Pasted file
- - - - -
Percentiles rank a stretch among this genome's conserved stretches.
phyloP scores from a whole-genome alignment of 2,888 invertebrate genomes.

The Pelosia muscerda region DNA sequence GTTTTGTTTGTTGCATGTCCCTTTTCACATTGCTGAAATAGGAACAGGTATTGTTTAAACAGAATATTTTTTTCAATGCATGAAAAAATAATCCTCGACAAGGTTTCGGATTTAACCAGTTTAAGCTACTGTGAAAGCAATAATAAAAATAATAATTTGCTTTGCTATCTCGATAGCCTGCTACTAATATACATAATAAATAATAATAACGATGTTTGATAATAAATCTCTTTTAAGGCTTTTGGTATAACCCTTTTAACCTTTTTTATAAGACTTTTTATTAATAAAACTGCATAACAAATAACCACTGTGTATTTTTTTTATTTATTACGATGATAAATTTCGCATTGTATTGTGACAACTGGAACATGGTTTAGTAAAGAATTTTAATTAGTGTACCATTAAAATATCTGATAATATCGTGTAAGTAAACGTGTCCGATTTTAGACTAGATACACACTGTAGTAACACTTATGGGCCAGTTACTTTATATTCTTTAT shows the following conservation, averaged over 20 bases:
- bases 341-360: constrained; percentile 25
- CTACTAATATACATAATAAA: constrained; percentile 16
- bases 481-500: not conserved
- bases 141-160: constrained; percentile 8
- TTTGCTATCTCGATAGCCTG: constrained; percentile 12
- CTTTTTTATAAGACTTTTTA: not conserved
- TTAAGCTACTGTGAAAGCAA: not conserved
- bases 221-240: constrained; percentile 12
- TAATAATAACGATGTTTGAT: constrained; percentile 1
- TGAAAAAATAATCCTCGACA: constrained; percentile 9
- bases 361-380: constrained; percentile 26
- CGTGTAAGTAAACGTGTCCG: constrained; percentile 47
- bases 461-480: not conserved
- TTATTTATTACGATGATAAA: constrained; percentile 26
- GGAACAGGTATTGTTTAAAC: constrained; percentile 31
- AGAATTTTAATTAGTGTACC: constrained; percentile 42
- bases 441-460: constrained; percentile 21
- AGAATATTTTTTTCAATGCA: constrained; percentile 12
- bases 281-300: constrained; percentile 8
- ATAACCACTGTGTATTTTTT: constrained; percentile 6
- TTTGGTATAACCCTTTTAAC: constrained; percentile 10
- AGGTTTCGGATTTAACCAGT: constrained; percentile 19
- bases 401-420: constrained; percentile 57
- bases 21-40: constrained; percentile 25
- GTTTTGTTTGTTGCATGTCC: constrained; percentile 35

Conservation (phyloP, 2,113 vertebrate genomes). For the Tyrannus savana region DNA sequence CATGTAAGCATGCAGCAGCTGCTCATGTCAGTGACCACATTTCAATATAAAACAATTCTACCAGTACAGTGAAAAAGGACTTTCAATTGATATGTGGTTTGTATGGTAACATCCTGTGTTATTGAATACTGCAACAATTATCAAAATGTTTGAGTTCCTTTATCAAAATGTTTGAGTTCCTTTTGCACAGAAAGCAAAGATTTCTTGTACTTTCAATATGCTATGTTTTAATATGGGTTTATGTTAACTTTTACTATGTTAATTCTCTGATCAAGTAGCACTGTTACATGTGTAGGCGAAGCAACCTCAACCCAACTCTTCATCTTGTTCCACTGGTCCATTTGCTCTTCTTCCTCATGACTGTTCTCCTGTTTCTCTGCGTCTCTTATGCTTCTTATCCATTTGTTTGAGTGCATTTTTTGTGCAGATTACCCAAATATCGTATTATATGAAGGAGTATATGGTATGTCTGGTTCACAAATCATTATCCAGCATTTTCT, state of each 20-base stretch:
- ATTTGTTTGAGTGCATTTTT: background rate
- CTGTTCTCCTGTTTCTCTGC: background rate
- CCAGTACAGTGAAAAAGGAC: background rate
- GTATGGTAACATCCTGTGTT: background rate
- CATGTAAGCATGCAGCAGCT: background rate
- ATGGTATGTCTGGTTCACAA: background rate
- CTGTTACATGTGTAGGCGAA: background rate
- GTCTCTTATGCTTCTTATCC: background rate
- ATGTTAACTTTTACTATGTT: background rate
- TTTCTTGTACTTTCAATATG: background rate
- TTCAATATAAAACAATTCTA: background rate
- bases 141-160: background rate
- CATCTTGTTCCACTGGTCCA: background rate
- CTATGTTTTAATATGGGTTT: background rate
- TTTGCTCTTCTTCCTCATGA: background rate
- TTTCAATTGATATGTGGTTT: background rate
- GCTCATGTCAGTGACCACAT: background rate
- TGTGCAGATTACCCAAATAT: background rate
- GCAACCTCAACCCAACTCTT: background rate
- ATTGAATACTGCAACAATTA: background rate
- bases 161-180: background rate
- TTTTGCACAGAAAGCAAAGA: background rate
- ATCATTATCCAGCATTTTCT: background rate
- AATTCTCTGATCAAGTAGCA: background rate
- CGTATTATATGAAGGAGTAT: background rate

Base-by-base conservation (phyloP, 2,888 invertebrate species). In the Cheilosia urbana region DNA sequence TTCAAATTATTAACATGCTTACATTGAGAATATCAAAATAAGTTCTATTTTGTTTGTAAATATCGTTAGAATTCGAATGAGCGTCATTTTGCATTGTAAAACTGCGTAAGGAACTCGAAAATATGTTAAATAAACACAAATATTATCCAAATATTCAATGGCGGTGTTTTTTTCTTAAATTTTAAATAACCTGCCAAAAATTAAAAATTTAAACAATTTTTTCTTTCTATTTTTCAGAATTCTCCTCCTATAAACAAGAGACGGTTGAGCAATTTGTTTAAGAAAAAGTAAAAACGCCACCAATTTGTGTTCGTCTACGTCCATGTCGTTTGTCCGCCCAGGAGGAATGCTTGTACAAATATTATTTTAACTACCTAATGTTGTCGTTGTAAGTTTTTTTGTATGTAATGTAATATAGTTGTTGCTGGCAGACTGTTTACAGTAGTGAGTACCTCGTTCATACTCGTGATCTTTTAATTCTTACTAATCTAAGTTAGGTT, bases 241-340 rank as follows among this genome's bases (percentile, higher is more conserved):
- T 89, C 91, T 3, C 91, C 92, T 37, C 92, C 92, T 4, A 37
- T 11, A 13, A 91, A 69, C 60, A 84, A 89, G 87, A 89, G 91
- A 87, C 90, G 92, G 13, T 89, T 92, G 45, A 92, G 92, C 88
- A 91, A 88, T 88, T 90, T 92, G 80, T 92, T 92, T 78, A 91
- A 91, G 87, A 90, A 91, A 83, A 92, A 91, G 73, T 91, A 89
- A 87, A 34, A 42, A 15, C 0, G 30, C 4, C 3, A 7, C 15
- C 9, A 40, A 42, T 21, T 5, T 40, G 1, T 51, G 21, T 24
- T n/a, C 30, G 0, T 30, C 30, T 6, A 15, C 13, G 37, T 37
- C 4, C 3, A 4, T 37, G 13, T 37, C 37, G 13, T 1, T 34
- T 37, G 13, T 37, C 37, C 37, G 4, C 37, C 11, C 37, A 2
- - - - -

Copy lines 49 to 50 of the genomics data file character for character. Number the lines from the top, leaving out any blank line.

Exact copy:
- ATTGAATACTGCAACAATTA: background rate
- bases 161-180: background rate